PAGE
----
Concurrently, a solution or suspension, preferably an aqueous solution or suspension, of a diazotizing agent, preferably NaNO2 or nitrosylsulfuric acid, is continuously introduced into the microreactor (reactant stream B). In the reactor, reactant streams A and B are continuously mixed with each other and reacted.
The starting materials for azo coupling reactions are diazonium salts, for example as above-mentioned or -prepared, and coupling components in solution or suspension.
The following coupling components are of particular interest for azo pigments: acetoacetarylides
and Rk=CH3, OCH3, OC2H5, NO2, Cl, NHCOCH3 and n=0 to 3; and also R2=H, CH3 and C2H5,
bisacetoacetylated diaminobenzenes and -biphenyls, N,N′-bis(3-hydroxy-2-naphthoyl)phenylenediamines (each optionally substituted), and also pyrazolones
R=CH3, COOCH3, COOC2H5,
R′=CH3, SO3H, Cl;
p=0 to 3.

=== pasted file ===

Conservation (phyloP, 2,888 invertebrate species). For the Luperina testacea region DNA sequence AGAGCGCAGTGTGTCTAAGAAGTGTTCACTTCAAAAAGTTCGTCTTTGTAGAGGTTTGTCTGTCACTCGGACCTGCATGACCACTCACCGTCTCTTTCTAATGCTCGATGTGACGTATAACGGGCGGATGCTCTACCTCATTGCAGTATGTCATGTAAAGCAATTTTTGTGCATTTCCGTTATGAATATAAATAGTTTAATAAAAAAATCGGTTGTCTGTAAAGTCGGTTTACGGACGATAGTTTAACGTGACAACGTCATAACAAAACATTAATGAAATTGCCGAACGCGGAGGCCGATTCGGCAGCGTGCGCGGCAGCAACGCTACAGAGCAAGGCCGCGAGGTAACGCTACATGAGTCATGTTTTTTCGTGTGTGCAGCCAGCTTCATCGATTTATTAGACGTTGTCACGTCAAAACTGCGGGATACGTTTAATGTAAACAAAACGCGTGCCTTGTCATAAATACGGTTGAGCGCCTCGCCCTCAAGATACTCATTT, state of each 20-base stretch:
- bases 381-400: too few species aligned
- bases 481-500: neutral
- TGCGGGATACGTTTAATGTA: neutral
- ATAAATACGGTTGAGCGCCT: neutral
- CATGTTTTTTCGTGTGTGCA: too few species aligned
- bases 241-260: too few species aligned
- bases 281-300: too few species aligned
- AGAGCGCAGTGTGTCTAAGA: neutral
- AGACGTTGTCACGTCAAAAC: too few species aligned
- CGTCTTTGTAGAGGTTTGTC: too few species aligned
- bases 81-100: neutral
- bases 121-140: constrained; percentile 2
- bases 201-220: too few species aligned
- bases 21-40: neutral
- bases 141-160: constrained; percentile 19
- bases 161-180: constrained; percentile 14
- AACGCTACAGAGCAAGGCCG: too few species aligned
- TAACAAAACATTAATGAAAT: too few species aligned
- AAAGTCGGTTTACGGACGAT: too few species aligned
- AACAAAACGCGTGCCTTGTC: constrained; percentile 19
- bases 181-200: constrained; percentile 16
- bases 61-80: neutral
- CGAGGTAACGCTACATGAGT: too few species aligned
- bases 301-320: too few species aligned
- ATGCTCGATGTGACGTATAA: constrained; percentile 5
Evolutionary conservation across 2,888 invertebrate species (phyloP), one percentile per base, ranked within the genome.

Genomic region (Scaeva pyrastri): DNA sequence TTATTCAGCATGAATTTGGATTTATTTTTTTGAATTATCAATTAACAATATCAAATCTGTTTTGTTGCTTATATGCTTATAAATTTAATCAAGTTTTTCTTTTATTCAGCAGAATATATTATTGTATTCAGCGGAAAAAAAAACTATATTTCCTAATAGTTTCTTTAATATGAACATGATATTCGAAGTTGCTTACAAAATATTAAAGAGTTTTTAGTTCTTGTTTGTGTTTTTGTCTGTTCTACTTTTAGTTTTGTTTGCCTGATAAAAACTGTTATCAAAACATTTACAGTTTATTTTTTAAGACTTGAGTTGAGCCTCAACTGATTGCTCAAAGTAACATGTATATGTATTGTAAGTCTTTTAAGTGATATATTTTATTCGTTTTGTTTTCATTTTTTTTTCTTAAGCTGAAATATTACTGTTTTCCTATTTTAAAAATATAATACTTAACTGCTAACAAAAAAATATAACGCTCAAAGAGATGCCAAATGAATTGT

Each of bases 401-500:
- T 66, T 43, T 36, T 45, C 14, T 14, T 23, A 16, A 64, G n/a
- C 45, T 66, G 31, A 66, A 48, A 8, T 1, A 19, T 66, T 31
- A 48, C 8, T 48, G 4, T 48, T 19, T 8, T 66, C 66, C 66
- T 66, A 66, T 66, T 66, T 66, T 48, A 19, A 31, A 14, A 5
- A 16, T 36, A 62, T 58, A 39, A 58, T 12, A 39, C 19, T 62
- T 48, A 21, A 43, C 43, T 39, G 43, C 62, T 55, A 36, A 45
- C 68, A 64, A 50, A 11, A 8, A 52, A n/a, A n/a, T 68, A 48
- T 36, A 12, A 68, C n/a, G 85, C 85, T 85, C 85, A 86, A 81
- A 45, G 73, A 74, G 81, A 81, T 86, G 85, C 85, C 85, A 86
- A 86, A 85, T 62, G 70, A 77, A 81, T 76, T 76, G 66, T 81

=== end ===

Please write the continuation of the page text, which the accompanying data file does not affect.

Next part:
The following coupling components are of particular interest for azo dyes: 4-[5-hydroxy-3-methylpyrazol-1-yl]benzenesulfonic acid, 2-aminonaphthalene-1,5-disulfonic acid, 5-methoxy-2-methyl-4-[3-oxobutyrylamino]benzenesulfonic acid, 2-methoxy-5-methyl-4-[3-oxobutyrylamino]benzenesulfonic acid, 4-acetylamino-2-aminobenzenesulfonic acid, 4-[4-chloro-6-(3-sulfophenylamino)-[1,3,5]-triazin-2-yl-amino]-5-hydroxynaphthalene-2,7-disulfonic acid, 4-acetylamino-5-hydroxynaphthalene-2,7-disulfonic acid, 4-amino-5-hydroxynaphthalene-2,7-disulfonic acid, 5-hydroxy-1-[4-sulfophenyl]-1H-pyrazole-3-carboxylic acid, 2-aminonaphthalene-6,8-disulfonic acid, 2-amino-8-hydroxynaphthalene-6-sulfonic acid, 1-amino-8-hydroxynaphthalene-3,6-disulfonic acid, 2-aminoanisole, 2-aminomethoxybenzene-ω-methanesulfonic acid and 1,3,5-trishydroxybenzene.